In July, Sen. Al Franken opened a Senate hearing on the privacy and civil liberties implications of facial recognition technology by affirming some incontrovertible facts. “You can change your password. You can get a new credit card. But you can’t change your fingerprint, and you can’t change your face,” Franken said. “Unless I guess you go to a great, you know, deal of trouble.”
Franken is concerned about the Next Generation Identification system, a database the FBI has been building that harnesses the data-gathering power of an emerging slew of forensic technologies. NGI will allow the bureau to integrate a vast array of forensic data culled from local and state law enforcement agencies, including fingerprints, palm prints, scar and tattoo records, and facial photos.
The FBI is currently conducting trials of its facial recognition system in states like Ohio and Hawaii. The system will allow states to automatically cross-reference photographs against a national repository that will one day hold nearly 13 million photos.
In the past, states were required to file specific requests with the FBI to use the national photo bank. With NGI, that process will be largely automated. Synching up databases in this way is expected to expedite the facial recognition and matching process for agencies anxious to learn if, for instance, another state has a warrant out for an arrestee. The system could also help identify suspects caught on security cameras.
Michigan tested out the program earlier this year. Jeremy Slavish, an official with the Michigan state police, says that the state sent two types of photos to the FBI: mug shots of arrested offenders, and “probe” photos, which he described as “anything where law enforcement only has a photo to identify someone. Typically a surveillance or security camera shot.”
The FBI then cross-references probe photos against its national repository of mug shots and searches for potential matches.
At a hearing in July, Sen. Al Franken sought assurances from the FBI’s Jerome Pender, the official in charge of NGI at the time, that the program would not be directed at peaceful protestors. Pender said that the system would be limited to investigating crimes, and that law enforcement officers would have to clarify the “criminal justice functions that they are trying to perform” if they were to target protestors.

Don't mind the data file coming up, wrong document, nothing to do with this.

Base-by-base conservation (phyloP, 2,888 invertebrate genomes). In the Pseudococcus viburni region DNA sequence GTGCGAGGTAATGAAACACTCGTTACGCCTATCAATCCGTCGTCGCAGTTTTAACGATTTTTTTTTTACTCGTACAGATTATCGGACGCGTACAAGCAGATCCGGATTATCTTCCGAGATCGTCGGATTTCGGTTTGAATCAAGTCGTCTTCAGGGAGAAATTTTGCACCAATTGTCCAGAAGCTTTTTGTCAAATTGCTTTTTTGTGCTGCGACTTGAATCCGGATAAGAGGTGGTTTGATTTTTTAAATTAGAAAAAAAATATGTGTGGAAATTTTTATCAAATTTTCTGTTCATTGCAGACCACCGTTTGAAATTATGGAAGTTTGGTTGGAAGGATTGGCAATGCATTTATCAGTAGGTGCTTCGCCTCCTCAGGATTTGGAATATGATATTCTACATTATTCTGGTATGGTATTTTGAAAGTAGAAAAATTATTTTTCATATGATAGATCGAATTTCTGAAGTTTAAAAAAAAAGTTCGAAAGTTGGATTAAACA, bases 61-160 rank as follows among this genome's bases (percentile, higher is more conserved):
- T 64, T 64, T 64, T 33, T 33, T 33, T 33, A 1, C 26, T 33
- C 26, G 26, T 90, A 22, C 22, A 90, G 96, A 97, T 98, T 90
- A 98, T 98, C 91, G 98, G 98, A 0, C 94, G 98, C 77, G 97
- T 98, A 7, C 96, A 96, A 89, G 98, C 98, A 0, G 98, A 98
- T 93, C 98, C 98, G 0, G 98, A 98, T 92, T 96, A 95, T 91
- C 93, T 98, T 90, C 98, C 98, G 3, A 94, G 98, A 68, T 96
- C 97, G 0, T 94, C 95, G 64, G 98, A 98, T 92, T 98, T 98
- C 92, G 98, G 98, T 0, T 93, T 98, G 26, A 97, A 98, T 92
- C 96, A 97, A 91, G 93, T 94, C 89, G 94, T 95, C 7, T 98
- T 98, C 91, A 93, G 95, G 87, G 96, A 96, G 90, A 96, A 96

But he was less firm on Franken’s more urgent concerns. “I can’t think of something that says you should not use this at a political event,” Pender said, though he did add that such uses may still be “be outside of what is permitted” explicitly under the FBI’s rules.
The FBI’s 2008 privacy impact assessment for its photo system, the current guide for how NGI will be used, indicates that while many of the photos will be mug shots taken by law enforcement, others could come from security cameras, friends, or family members. It also says that the bureau may expand its facial recognition capability to the civil records, such as those compiled during routine employment background checks.
At the July hearing, Pender said that the assessment is under review. The FBI declined to comment on the status of the review.
It may not be easy for individuals to determine if photos of them are in the database.
In early October, the Department of Justice freed the FBI’s “Data Warehouse System”—which will include data from NGI—from several key provisions of the Privacy Act of 1974. Under the exemptions, the FBI will not be required to notify citizens whose information has been logged in the FBI’s Data Warehouse, nor will it have to grant them access to potentially inaccurate records kept on them.
According to Jim Harper, the director of information policy studies at the Cato Institute, granting entire databases such exemptions is “just not the purpose” of those provisions.
Franken, meanwhile, is “eager to know about FBI’s plans to expand the use of facial recognition technology on databases of non-criminal individuals.”
“I’m still waiting to hear from the FBI,” he said in an email exchange.
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